However, Manna Dey, Hemant Kumar, Talat Aziz, Mahendra Kapoor, Yesudas, Shailendra and many others also gave their voices to all these actors at some or the other time. For instance, many songs of Rajesh Khanna that had a pure classical base were sung by Manna Dey, such as Bhor ayi (Bawarchi) and Gori tori painjaniya (Mere Mehboob). But sadly, only a few were counted as the actors’ ‘true voices’. While Nigam and Udit Narayan are possibly the best of the lot, one can’t help but question a few other choices – Rabbi Shergill really doesn’t cut it as Khan’s voice and the very aim of Chammak Challo was to induce a fun quotient and not to match Khan’s voice anyway. Neither Bollywood nor the audience seem to mind that our actors sound different in every film or even in every song in the same film. But the flipside is that more artists now have a chance to break their way into the music industry and sing for a star so it’s hard to find a fault with this new trend.


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punk rock

chronicles Amidst all the chaos and the cacophony of the mid 1970s, a new musical genre emerged from the dark, its essence so alienated from the rest that it was almost too bizarre for the eyes and ears of the time to comprehend. This was Punk Rock, an offshoot of music, expressive and straightforward both in sound and words. Punk had an inexplicable allure for the youth. It promised a sense of openness, a chance to break free from the shackles and perceptions of society. Ostensibly annoyed with the current scenario, a multitude of Punk bands emerged, many of them armed just with an arsenal of a few power chords. Fueled by no bullshit, uncomplicated rock and roll and blunt, clamorous lyrics thrown in with a nasal twinge, they seemed to have figured out the perfect recipe. The now famous DIY ethic was contrived, with many bands creatively conceptualizing their own records with nothing more than their gear and a tape recorder. A sudden realization that the corporate honchos were no longer needed to get their material across to the audiences emerged. And then, they took the world by storm...



To them, flamboyant guitar solos and complicated technical bass lines were just an intruding compromise. What they lacked in technicality and production, they made up in nihilistic insanity. There was a distinguishable swagger about the artists and the way they connected with their audiences was unconventional to say the least. Being a Punk back in the day had its fair share of tribulations. Having your records banned, getting thrown out of gig venues in addition to being chastised in general by the community was commonplace. Perhaps it was the unrest inciting lyrics, or the cheeky antics on the stage, some element about Punk definitely got on to people’s nerves. Maybe here’s where the Punks got their amusement from.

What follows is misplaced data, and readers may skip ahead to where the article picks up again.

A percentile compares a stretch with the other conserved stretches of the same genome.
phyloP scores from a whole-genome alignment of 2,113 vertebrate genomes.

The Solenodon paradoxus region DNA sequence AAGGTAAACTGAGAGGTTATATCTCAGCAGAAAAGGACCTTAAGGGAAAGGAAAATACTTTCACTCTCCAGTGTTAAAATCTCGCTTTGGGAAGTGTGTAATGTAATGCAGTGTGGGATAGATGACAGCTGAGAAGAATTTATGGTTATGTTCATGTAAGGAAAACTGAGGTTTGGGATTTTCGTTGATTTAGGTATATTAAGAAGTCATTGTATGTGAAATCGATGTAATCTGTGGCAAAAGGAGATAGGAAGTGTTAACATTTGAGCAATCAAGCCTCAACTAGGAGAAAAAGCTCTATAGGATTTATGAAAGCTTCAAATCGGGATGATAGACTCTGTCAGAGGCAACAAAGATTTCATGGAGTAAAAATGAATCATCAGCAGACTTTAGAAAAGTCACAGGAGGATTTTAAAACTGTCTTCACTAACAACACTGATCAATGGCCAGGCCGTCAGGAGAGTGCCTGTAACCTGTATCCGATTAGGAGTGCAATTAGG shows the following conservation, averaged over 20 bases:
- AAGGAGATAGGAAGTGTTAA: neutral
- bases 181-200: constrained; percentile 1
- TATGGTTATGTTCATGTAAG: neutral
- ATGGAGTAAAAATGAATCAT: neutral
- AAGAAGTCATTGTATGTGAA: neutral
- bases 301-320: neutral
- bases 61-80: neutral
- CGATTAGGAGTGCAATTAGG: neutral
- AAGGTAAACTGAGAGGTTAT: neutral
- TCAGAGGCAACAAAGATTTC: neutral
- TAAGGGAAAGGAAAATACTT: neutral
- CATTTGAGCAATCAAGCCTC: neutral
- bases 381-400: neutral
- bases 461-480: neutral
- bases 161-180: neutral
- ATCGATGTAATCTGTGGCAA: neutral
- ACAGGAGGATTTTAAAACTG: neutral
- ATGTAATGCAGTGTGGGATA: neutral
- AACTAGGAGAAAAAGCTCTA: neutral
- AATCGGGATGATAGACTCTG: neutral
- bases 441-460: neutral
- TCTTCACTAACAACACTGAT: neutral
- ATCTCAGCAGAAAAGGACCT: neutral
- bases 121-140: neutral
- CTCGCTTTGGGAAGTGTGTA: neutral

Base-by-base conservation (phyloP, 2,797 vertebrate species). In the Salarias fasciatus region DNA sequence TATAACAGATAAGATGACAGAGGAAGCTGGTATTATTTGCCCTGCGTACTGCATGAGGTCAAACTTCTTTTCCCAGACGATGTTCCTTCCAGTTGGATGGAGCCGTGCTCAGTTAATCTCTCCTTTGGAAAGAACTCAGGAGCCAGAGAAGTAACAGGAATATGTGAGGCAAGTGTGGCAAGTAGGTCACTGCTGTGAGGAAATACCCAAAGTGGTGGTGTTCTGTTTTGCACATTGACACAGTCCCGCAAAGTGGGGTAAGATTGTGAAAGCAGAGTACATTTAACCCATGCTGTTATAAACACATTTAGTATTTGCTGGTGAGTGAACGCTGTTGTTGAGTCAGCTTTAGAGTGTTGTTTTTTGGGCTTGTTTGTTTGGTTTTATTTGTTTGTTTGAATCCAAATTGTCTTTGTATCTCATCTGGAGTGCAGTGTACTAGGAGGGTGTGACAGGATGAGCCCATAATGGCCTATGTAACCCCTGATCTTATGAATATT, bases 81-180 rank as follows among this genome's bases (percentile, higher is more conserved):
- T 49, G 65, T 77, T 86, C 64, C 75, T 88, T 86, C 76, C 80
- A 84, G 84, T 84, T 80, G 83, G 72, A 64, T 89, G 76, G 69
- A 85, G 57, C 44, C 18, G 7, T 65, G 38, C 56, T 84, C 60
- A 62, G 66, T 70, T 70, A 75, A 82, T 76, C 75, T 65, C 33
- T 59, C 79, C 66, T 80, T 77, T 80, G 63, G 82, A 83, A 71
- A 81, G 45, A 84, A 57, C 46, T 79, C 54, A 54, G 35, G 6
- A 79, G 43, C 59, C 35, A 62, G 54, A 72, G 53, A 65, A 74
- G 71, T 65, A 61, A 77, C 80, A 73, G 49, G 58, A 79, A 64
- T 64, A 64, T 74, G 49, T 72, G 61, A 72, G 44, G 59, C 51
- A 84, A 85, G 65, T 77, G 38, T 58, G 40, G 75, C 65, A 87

Score Magazine

Illustration: Rasheed Kappan

Karthik Iyengar

indian punk movement

There are people who don’t keep their professional life and personal grudges separate. The genre makes it difficult for gigs to come by and sometimes venues don’t pay their dues.”

Roughly three decades of diversification, decline, revival, and a turbulent ride later, Punk Rock finally surfaced on the Indian subcontinent. A mild inquisitiveness towards the genre, so far shrouded in mystery was sparked, reflected by Pop punk artists flooding the Indian Charts. Green Day, Blink - 182, Good Charlotte and the like became familiar names among music junkies. The Indian music circuit, so far dominated by Rock & Roll and Heavy Metal witnessed the steady arrival of Punk outfits, highly influenced by the stalwarts of yesteryear. With the Indian Punk revolution at a nascent stage during the early 21st century, bands like Tripwire, Messiah and Indigo Children paved the way for many to follow. Although a struggle, Indian Punk eventually garnered a dedicated fanbase. Messiah released their first self produced album, ‘The Antidote’ in 2005, apparently the first Indian adaptation of the genre. Tripwire followed suit, with ‘StandBy’, a remarkable revelation in 2007. Intriguingly, the Punk scenario in India somewhat mirrored the Punk of the past, encompassing the very same cheekiness and dilemmas. We caught up with Tripwire, a three piece band from Mumbai, who have been rocking the Punk circuit for more than a decade now. With their electrifying on stage performances, which would get the soberest of people to blow the lid off, few bands know the genre better. “The Indian punk rock scene is like a flower bud, pretty when small and instinctively intimidating when fully grown. Punk rock bands get distinctively less royal treatment compared to other communities like metal, classic rock and the likes. Venues are biased, organizers are helpless, and audience is mainstream.” reflects Tripwire bass player Shaggy. Misconceptions about the commercial viability of Punk and the reluctance of venues and organizers to experiment, hinders the growth of the genre. This sentiment is echoed by the relatively new and promising act Punk on Toast. The music and the words still have an overwhelming edge to them, with bands unafraid to juxtapose social issues and music. Humour blends with